As far as AMD goes, clock speed issues should get resolved with the move to 45nm. The IPC stuff should get taken care of with Bulldozer, the question is when can we expect Bulldozer?
    Reply
  • JumpingJack - Saturday, June 07, 2008 - link

    Don't count on 45 nm clocking up much higher than 65 nm, maybe another bin or so.... gate leakage and SCE are limiting and the reason for the sideways move from 90 to 65 nm to begin with (traditional gate ox, SiO2, did not scale 90 to 65 nm) ... the next chance for a decent clock bump will come with their inclusion of HKMG. Which from the rumor mill isn't until 1H09.
    Reply
  • fitten - Friday, June 06, 2008 - link

    AMD hasn't really resolved any clock speed issues from the move from 130nm -> 90nm -> 65nm (look at the top speed 130nm parts compared to the top speed 65nm parts). During some of those transitions, the introductory parts actually were slower clocked than the higher clocked of the previous process and didn't even catch up for some time. Reply
  • bcronce - Thursday, June 05, 2008 - link

    Does anyone know why Intel is claiming NUMA on these? I'm assuming you need a multi-cpu system for such uses, but how is the memory segmented that it's NUMA? Reply
  • bcronce - Thursday, June 05, 2008 - link

    Seems Arstechnica(http://arstechnica.com/articles/paedia/cpu/what-yo...">http://arstechnica.com/articles/paedia/...-you-nee... has info on NUMA.

    Assuming more than 1 node being used, each node connects to the Memmory hub and gets assigned it's own *default* memory bank. A one node computer won't see any diff, but a 2-4 node will get a default memory bank and reduced latencies. A node can interleave the data amoung the 2-4 memory banks, but DDR3 is freak'n fast and probably best just streaming from your own bank to reduce contention amoung the nodes.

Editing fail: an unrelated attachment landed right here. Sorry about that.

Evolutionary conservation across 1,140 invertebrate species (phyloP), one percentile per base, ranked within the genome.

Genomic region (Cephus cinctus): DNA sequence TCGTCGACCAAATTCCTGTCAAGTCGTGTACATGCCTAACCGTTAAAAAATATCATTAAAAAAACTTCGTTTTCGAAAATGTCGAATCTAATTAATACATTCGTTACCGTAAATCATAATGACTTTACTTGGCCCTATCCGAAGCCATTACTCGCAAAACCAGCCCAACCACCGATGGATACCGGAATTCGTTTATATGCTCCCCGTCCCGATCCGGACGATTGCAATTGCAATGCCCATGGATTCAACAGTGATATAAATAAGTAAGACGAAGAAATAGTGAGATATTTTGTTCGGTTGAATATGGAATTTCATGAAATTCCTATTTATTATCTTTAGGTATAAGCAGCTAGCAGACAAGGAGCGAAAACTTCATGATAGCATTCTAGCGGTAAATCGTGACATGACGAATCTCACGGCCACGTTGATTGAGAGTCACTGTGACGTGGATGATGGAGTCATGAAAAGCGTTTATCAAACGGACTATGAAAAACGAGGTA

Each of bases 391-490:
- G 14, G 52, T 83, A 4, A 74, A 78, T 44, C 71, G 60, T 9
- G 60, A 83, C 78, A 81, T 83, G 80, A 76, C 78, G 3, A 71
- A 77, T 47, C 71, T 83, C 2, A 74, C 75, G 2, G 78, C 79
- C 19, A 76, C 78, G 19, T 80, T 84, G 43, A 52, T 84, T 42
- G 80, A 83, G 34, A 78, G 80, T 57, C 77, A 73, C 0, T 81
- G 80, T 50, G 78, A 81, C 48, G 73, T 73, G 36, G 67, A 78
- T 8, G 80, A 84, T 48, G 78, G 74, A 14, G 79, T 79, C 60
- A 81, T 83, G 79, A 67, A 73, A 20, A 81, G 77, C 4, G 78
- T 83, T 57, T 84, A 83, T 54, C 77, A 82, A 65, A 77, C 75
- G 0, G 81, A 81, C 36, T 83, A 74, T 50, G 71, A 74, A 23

Reply
  • RobberBaron - Thursday, June 05, 2008 - link

    I think there are going to be other issues revolving around this chip. For example:

    http://www.fudzilla.com/index.php?option=com_conte...">http://www.fudzilla.com/index.php?optio...amp;task...


    Nvidia's Director or PR, Derek Perez, has told Fudzilla that Intel actually won't let Nvidia make its Nforce chipset that will work with Intel's Nehalem generation of processors.

    We confirmed this from Intel’s side, as well as other sources. Intel told us that there won't be an Nvidia's chipset for Nehalem. Nvidia will call this a "dispute between companies that they are trying to solve privately," but we believe it's much more than that.
    Reply
  • AmberClad - Thursday, June 05, 2008 - link

    That still leaves you with CrossFire and cards with multiple GPUs like the 9800 X2. It's a tiny fraction of the market that actually uses SLI anyway.

    Eh, who knows, maybe Nvidia will finally cave and grant that SLI license, and we'll finally have decent chipsets with SLI.
    Reply
  • chizow - Thursday, June 05, 2008 - link

    Agreed, as much as I love NV GPUs, I'm tired of having SLI tied to NV's buggy chipsets. Realistically I'd probably just get an Intel chipset with Nehalem even if there was an Nforce SLI variant and just go with the fastest single-GPU processor. Reply
  • Baked - Thursday, June 05, 2008 - link

    Maybe I can finally grab that E8400 when it drops to $50. Reply